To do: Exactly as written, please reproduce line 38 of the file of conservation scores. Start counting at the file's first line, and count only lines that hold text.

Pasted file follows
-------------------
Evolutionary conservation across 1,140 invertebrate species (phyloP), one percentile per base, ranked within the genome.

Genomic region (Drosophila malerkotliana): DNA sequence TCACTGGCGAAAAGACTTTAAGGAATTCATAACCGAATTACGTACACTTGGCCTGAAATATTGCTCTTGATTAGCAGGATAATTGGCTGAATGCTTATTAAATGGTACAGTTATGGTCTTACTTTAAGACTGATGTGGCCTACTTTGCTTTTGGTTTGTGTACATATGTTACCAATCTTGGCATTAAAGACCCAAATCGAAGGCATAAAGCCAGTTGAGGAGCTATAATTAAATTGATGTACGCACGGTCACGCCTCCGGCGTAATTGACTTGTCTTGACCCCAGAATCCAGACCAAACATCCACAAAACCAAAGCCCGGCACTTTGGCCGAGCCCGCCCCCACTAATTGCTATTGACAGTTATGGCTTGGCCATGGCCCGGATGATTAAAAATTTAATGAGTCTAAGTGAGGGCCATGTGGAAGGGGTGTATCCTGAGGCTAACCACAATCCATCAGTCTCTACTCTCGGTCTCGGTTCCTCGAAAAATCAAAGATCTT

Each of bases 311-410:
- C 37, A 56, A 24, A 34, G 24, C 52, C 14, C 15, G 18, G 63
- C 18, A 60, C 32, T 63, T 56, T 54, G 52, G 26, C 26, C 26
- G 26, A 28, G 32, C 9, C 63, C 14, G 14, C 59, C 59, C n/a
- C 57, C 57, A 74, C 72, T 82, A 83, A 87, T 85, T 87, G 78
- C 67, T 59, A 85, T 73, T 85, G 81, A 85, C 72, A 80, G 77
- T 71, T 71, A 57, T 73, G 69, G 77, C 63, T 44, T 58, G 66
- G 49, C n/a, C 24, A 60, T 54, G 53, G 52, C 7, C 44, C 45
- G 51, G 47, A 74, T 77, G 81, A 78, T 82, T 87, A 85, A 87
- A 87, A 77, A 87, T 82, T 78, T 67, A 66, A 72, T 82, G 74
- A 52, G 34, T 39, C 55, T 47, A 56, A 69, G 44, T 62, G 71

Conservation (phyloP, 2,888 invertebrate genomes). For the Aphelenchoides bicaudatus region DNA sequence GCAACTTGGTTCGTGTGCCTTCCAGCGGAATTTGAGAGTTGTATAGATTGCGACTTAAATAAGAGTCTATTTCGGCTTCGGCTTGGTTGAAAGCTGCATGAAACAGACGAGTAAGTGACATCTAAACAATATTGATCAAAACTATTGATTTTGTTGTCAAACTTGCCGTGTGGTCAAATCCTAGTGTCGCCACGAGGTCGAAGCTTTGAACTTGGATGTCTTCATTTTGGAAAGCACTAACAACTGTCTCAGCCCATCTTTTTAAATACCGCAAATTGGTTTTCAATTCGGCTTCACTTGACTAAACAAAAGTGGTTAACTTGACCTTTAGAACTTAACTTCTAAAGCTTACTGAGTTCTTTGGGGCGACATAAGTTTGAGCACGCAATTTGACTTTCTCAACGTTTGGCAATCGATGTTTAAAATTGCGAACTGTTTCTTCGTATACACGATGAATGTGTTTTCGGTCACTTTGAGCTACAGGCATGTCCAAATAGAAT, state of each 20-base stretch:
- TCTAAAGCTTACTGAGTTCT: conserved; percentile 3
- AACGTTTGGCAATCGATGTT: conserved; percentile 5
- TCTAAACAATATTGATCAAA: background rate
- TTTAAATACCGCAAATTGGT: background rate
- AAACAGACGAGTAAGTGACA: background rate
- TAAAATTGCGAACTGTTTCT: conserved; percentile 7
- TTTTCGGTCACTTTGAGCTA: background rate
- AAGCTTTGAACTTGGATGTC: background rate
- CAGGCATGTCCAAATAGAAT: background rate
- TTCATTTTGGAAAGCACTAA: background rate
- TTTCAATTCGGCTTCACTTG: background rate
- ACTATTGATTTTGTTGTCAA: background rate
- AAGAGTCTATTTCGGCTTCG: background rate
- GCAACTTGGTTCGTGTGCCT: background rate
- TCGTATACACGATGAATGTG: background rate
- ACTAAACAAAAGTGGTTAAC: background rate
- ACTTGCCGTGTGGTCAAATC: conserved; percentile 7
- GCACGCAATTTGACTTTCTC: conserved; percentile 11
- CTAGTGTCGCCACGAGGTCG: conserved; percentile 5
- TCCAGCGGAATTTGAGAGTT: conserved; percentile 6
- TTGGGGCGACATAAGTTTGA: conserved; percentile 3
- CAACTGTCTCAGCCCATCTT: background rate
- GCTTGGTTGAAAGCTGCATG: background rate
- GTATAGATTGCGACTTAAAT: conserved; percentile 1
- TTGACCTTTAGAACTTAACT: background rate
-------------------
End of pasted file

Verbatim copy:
- GTATAGATTGCGACTTAAAT: conserved; percentile 1